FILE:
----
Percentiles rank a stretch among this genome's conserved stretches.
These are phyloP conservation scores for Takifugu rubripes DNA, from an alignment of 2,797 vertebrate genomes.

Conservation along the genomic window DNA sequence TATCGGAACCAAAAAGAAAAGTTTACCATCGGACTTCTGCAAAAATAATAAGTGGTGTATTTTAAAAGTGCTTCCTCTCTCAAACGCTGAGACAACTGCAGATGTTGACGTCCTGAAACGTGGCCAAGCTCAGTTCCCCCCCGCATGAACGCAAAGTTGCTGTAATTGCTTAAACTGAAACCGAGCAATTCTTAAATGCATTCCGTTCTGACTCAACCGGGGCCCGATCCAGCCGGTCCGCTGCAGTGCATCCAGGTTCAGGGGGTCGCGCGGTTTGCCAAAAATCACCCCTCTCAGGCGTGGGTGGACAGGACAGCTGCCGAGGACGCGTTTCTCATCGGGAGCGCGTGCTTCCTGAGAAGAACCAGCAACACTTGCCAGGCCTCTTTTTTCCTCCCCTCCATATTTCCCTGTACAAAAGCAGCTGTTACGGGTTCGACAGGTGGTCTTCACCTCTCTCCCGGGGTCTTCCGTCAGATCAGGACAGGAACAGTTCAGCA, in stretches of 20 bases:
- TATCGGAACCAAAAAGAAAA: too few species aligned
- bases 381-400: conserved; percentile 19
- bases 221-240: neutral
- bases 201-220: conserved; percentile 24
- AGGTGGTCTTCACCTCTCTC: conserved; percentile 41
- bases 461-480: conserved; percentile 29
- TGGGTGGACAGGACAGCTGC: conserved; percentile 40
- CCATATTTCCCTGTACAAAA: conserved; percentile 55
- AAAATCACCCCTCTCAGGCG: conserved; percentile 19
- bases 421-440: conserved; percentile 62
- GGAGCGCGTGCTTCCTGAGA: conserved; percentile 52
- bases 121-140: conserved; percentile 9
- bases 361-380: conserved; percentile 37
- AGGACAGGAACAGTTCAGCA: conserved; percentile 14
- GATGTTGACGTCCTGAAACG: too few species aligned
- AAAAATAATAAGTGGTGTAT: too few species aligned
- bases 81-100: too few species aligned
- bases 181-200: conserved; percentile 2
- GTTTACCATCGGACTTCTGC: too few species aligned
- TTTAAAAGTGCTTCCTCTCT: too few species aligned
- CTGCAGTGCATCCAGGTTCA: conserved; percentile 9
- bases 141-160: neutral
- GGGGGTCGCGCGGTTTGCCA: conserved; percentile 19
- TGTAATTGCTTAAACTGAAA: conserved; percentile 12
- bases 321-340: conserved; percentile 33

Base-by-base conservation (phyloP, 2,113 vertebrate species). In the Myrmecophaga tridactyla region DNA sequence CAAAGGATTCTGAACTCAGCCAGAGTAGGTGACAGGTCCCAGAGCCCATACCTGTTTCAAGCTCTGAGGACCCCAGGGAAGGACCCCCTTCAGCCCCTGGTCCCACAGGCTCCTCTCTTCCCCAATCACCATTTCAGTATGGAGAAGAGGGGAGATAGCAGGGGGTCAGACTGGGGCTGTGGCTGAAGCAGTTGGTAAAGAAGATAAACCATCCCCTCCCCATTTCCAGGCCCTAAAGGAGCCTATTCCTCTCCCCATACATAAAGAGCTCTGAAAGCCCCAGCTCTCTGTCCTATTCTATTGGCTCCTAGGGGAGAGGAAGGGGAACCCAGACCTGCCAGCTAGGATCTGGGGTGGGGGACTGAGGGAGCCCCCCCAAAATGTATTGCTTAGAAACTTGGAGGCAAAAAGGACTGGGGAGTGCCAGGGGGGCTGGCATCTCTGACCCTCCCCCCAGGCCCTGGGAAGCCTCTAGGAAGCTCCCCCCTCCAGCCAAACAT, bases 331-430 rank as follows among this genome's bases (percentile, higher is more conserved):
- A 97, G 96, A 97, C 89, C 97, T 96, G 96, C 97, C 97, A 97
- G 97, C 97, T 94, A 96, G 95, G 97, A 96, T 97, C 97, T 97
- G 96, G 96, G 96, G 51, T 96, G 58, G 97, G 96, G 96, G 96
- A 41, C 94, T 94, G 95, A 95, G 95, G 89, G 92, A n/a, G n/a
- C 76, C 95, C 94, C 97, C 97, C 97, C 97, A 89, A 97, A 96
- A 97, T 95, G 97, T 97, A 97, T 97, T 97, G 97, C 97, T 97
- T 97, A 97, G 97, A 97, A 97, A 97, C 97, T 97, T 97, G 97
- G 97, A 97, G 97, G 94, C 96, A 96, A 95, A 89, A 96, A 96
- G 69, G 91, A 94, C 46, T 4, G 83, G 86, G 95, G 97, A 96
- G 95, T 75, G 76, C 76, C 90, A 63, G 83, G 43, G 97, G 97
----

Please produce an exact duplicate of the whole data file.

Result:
Percentiles rank a stretch among this genome's conserved stretches.
These are phyloP conservation scores for Takifugu rubripes DNA, from an alignment of 2,797 vertebrate genomes.

Conservation along the genomic window DNA sequence TATCGGAACCAAAAAGAAAAGTTTACCATCGGACTTCTGCAAAAATAATAAGTGGTGTATTTTAAAAGTGCTTCCTCTCTCAAACGCTGAGACAACTGCAGATGTTGACGTCCTGAAACGTGGCCAAGCTCAGTTCCCCCCCGCATGAACGCAAAGTTGCTGTAATTGCTTAAACTGAAACCGAGCAATTCTTAAATGCATTCCGTTCTGACTCAACCGGGGCCCGATCCAGCCGGTCCGCTGCAGTGCATCCAGGTTCAGGGGGTCGCGCGGTTTGCCAAAAATCACCCCTCTCAGGCGTGGGTGGACAGGACAGCTGCCGAGGACGCGTTTCTCATCGGGAGCGCGTGCTTCCTGAGAAGAACCAGCAACACTTGCCAGGCCTCTTTTTTCCTCCCCTCCATATTTCCCTGTACAAAAGCAGCTGTTACGGGTTCGACAGGTGGTCTTCACCTCTCTCCCGGGGTCTTCCGTCAGATCAGGACAGGAACAGTTCAGCA, in stretches of 20 bases:
- TATCGGAACCAAAAAGAAAA: too few species aligned
- bases 381-400: conserved; percentile 19
- bases 221-240: neutral
- bases 201-220: conserved; percentile 24
- AGGTGGTCTTCACCTCTCTC: conserved; percentile 41
- bases 461-480: conserved; percentile 29
- TGGGTGGACAGGACAGCTGC: conserved; percentile 40
- CCATATTTCCCTGTACAAAA: conserved; percentile 55
- AAAATCACCCCTCTCAGGCG: conserved; percentile 19
- bases 421-440: conserved; percentile 62
- GGAGCGCGTGCTTCCTGAGA: conserved; percentile 52
- bases 121-140: conserved; percentile 9
- bases 361-380: conserved; percentile 37
- AGGACAGGAACAGTTCAGCA: conserved; percentile 14
- GATGTTGACGTCCTGAAACG: too few species aligned
- AAAAATAATAAGTGGTGTAT: too few species aligned
- bases 81-100: too few species aligned
- bases 181-200: conserved; percentile 2
- GTTTACCATCGGACTTCTGC: too few species aligned
- TTTAAAAGTGCTTCCTCTCT: too few species aligned
- CTGCAGTGCATCCAGGTTCA: conserved; percentile 9
- bases 141-160: neutral
- GGGGGTCGCGCGGTTTGCCA: conserved; percentile 19
- TGTAATTGCTTAAACTGAAA: conserved; percentile 12
- bases 321-340: conserved; percentile 33

Base-by-base conservation (phyloP, 2,113 vertebrate species). In the Myrmecophaga tridactyla region DNA sequence CAAAGGATTCTGAACTCAGCCAGAGTAGGTGACAGGTCCCAGAGCCCATACCTGTTTCAAGCTCTGAGGACCCCAGGGAAGGACCCCCTTCAGCCCCTGGTCCCACAGGCTCCTCTCTTCCCCAATCACCATTTCAGTATGGAGAAGAGGGGAGATAGCAGGGGGTCAGACTGGGGCTGTGGCTGAAGCAGTTGGTAAAGAAGATAAACCATCCCCTCCCCATTTCCAGGCCCTAAAGGAGCCTATTCCTCTCCCCATACATAAAGAGCTCTGAAAGCCCCAGCTCTCTGTCCTATTCTATTGGCTCCTAGGGGAGAGGAAGGGGAACCCAGACCTGCCAGCTAGGATCTGGGGTGGGGGACTGAGGGAGCCCCCCCAAAATGTATTGCTTAGAAACTTGGAGGCAAAAAGGACTGGGGAGTGCCAGGGGGGCTGGCATCTCTGACCCTCCCCCCAGGCCCTGGGAAGCCTCTAGGAAGCTCCCCCCTCCAGCCAAACAT, bases 331-430 rank as follows among this genome's bases (percentile, higher is more conserved):
- A 97, G 96, A 97, C 89, C 97, T 96, G 96, C 97, C 97, A 97
- G 97, C 97, T 94, A 96, G 95, G 97, A 96, T 97, C 97, T 97
- G 96, G 96, G 96, G 51, T 96, G 58, G 97, G 96, G 96, G 96
- A 41, C 94, T 94, G 95, A 95, G 95, G 89, G 92, A n/a, G n/a
- C 76, C 95, C 94, C 97, C 97, C 97, C 97, A 89, A 97, A 96
- A 97, T 95, G 97, T 97, A 97, T 97, T 97, G 97, C 97, T 97
- T 97, A 97, G 97, A 97, A 97, A 97, C 97, T 97, T 97, G 97
- G 97, A 97, G 97, G 94, C 96, A 96, A 95, A 89, A 96, A 96
- G 69, G 91, A 94, C 46, T 4, G 83, G 86, G 95, G 97, A 96
- G 95, T 75, G 76, C 76, C 90, A 63, G 83, G 43, G 97, G 97